In this book, Mark Johnston argues that God needs to be saved not only from the distortions of the "undergraduate atheists" (Richard Dawkins, Christopher Hitchens, and Sam Harris) but, more importantly, from the idolatrous tendencies of religion itself.The business about idolatrous tendencies sounds intriguing, and so does the attack on "undergraduate atheists." I take it they're undergraduate atheists, in Johnston's view, because they attack undergraduate theism. This is an insult you hear a lot. It's sort of odd, since the critics insult "the new atheists" by insulting 99.9% of believers. But OK. Dawkins & Co. are dismissers of religion, not just the religion of the masses. So the "post-graduate theism" of the .1% can't be ignored by them.
Judging from the first chapter, which can be downloaded for free, post-graduate theism is definitely not simple-minded stuff. Here's an idea that's tantalizingly counterintuitive. Johnston says believing in God isn't just thinking that God exists. If there's a devil, the devil presumably thinks that God exists, but the devil doesn't believe in God.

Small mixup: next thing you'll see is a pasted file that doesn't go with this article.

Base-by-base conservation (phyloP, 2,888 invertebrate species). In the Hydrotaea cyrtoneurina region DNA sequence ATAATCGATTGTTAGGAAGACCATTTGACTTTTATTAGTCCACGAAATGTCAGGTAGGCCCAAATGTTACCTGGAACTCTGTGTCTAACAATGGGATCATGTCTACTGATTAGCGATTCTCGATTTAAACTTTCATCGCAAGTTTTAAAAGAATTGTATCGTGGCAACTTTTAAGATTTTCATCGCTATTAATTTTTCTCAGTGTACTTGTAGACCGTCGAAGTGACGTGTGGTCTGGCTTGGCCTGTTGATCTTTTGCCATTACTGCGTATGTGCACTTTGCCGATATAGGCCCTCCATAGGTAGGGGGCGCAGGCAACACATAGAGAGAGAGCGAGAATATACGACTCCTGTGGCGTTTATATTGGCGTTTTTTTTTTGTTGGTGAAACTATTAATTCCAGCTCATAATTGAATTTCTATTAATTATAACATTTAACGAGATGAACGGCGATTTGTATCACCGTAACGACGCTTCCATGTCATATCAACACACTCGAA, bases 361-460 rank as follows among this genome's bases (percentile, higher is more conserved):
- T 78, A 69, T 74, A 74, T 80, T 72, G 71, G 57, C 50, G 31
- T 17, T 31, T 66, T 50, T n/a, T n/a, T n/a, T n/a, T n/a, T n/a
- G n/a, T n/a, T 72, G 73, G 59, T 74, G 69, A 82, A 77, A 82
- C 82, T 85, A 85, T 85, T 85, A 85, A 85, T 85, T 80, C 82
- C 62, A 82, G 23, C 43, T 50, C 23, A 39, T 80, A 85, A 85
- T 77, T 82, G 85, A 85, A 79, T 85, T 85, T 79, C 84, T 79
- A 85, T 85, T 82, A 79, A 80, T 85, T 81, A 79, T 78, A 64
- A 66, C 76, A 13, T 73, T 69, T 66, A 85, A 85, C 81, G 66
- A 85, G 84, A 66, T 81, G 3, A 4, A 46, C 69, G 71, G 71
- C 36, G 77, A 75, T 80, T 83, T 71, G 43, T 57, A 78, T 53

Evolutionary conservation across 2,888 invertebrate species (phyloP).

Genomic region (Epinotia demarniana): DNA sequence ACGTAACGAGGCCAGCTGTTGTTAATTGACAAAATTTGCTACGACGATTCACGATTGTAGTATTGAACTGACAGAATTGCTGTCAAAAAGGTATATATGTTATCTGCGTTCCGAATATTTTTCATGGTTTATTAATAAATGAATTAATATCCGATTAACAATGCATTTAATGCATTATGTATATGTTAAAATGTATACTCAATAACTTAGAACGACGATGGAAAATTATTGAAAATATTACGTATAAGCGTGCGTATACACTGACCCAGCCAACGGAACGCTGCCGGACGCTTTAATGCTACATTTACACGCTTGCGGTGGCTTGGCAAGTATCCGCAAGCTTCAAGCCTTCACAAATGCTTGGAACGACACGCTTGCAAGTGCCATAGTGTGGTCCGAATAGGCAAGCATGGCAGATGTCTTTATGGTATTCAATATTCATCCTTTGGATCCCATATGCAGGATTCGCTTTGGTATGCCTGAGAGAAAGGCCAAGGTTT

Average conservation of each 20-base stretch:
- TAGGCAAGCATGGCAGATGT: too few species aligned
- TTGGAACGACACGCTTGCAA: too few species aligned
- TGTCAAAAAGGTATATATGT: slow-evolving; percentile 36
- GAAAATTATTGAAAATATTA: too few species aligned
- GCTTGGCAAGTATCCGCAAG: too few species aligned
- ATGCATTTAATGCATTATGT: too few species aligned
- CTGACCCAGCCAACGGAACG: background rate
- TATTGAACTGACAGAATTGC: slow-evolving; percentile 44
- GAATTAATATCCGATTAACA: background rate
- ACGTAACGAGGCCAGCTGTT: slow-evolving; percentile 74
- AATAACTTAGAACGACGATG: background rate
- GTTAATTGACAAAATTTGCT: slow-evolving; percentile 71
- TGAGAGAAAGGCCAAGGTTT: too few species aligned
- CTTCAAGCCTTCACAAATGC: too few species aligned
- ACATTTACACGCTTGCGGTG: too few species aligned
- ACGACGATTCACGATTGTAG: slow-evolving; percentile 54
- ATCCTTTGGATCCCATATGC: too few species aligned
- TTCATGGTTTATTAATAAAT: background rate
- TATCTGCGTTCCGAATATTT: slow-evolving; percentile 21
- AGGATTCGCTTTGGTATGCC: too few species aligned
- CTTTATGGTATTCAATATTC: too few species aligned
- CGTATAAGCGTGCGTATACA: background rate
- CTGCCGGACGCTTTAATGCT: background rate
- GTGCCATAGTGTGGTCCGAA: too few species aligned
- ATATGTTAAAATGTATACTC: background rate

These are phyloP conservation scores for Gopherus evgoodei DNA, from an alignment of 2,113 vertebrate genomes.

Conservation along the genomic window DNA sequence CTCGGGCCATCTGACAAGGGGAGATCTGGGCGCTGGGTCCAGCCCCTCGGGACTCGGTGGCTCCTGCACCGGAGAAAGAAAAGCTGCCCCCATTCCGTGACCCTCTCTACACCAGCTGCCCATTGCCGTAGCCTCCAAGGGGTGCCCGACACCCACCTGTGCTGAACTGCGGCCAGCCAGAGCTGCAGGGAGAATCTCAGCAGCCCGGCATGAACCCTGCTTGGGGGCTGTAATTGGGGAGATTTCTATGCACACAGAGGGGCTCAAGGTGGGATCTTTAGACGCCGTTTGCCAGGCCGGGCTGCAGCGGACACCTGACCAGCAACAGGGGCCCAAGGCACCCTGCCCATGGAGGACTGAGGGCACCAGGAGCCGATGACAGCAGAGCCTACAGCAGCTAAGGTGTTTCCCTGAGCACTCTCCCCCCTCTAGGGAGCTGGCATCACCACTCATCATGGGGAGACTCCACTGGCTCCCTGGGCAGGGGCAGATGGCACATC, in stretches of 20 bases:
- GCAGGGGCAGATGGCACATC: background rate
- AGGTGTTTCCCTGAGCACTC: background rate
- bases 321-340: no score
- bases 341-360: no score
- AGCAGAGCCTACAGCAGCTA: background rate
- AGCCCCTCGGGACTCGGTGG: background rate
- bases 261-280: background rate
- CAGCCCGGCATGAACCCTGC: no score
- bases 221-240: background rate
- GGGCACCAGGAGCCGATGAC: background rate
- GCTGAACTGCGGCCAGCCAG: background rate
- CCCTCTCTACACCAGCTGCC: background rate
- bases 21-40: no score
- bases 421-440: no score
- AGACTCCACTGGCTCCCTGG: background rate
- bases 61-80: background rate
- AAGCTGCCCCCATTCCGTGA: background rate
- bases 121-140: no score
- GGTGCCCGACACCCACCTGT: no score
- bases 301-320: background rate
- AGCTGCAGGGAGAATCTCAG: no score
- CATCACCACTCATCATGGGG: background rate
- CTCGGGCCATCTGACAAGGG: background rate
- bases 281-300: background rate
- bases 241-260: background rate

Believing in God "requires a certain success in hitting the correct target. Or, more exactly, it requires the arrow of God to have had you, or your religious tradition, as its target." You can't just look inward to find out if you stand in the proper relation to God to be a believer in him (her, it).
This is very, very post-graduate stuff. Here's the most counterintuitive part--at least as I read the argument. If the relation of believing in is between a believer and a something "out there," then if there isn't that something, nobody stands in that relation. If atheists are right, then there's no God, and there are no theists!
I'm awfully curious to see what Johnston thinks God is. In the first chapter and promo we can see he believes God is nothing supernatural, and God is not the idol described in scripture. But Johnston thinks God is still a source of salvation--believing in God will help us cope with the difficulties of life. What, then, is God? If I want to find out, I guess I'm going to have to break down and buy the book.